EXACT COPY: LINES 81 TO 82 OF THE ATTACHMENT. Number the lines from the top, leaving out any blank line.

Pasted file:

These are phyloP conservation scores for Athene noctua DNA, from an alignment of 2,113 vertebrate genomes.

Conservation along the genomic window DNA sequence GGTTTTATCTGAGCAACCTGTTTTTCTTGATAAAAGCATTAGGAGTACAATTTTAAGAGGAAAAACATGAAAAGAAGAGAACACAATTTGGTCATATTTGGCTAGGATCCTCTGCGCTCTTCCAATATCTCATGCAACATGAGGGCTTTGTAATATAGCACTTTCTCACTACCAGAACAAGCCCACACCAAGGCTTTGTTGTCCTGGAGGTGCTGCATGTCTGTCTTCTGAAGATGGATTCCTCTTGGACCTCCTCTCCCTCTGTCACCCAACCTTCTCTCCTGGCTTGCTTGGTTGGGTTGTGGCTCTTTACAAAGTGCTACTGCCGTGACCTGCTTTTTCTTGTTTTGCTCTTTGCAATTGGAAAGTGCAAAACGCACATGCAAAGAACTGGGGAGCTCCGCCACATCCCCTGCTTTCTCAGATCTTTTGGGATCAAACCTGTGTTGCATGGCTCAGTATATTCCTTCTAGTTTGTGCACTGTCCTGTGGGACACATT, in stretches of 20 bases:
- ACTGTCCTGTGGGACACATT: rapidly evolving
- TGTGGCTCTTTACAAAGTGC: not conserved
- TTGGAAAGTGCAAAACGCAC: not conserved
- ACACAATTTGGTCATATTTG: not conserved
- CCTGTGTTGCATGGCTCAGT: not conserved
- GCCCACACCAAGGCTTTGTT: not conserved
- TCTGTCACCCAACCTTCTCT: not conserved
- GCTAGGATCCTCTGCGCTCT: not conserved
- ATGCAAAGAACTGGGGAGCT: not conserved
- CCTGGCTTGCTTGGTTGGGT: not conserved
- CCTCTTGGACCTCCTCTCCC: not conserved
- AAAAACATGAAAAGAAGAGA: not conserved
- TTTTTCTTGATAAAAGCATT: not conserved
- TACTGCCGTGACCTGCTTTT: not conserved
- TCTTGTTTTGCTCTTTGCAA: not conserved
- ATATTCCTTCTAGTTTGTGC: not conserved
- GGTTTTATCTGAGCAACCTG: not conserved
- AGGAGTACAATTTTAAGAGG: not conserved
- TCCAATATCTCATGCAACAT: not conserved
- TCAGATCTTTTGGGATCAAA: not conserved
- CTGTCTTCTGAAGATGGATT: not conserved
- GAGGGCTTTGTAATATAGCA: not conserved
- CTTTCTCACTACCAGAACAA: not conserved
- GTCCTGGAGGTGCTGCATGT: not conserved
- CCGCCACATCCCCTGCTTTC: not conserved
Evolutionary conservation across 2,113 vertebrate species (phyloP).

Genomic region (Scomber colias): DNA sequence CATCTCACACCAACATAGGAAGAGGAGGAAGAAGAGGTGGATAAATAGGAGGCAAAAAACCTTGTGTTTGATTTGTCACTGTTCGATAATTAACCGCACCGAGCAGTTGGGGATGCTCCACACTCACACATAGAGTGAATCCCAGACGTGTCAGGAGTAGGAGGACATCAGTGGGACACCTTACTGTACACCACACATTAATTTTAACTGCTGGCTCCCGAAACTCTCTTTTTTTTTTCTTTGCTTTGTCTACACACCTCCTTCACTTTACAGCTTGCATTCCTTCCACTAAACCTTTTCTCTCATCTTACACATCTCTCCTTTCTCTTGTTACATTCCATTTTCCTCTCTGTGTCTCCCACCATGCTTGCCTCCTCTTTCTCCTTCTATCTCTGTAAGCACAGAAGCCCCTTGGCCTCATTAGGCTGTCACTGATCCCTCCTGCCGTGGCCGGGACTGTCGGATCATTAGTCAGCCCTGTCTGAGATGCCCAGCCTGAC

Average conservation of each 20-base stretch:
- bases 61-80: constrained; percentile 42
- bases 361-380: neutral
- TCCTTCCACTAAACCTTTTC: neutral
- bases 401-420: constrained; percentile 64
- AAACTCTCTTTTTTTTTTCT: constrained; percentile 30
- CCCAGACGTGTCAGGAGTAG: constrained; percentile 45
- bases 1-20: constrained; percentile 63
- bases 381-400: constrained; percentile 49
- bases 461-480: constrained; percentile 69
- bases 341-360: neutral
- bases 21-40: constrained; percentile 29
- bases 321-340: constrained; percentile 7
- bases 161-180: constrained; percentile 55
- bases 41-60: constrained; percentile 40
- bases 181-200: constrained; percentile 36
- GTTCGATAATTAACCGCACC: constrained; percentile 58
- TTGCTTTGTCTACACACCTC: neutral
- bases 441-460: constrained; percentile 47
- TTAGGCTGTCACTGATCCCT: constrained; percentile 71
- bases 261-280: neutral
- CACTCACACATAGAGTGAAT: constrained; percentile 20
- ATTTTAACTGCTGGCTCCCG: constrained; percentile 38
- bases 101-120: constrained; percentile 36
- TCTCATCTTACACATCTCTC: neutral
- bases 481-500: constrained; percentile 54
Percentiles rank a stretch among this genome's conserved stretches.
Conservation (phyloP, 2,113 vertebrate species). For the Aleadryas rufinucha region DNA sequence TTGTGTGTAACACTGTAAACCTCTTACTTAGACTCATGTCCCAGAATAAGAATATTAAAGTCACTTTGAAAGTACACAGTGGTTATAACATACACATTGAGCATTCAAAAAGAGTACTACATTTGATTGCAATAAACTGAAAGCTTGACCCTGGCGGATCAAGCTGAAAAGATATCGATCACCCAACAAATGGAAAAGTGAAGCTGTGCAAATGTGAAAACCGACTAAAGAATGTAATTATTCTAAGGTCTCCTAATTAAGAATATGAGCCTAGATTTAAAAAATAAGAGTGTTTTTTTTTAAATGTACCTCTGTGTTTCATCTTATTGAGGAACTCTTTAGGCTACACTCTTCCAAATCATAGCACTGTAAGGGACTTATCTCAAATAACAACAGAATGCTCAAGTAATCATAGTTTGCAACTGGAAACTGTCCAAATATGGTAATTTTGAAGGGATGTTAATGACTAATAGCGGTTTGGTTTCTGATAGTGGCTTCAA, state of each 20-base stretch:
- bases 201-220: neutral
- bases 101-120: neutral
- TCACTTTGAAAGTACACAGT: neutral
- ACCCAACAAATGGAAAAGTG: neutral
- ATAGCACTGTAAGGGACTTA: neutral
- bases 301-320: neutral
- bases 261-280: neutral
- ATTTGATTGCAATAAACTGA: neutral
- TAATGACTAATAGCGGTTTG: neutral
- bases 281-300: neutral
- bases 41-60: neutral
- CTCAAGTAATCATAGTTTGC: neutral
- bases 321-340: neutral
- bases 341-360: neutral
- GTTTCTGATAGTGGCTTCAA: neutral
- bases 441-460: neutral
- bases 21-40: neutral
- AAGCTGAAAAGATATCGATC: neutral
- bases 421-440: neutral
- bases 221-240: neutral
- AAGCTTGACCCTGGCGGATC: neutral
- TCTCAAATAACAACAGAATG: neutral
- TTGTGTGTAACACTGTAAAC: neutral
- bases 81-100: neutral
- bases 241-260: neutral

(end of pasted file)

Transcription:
- bases 81-100: neutral
- bases 241-260: neutral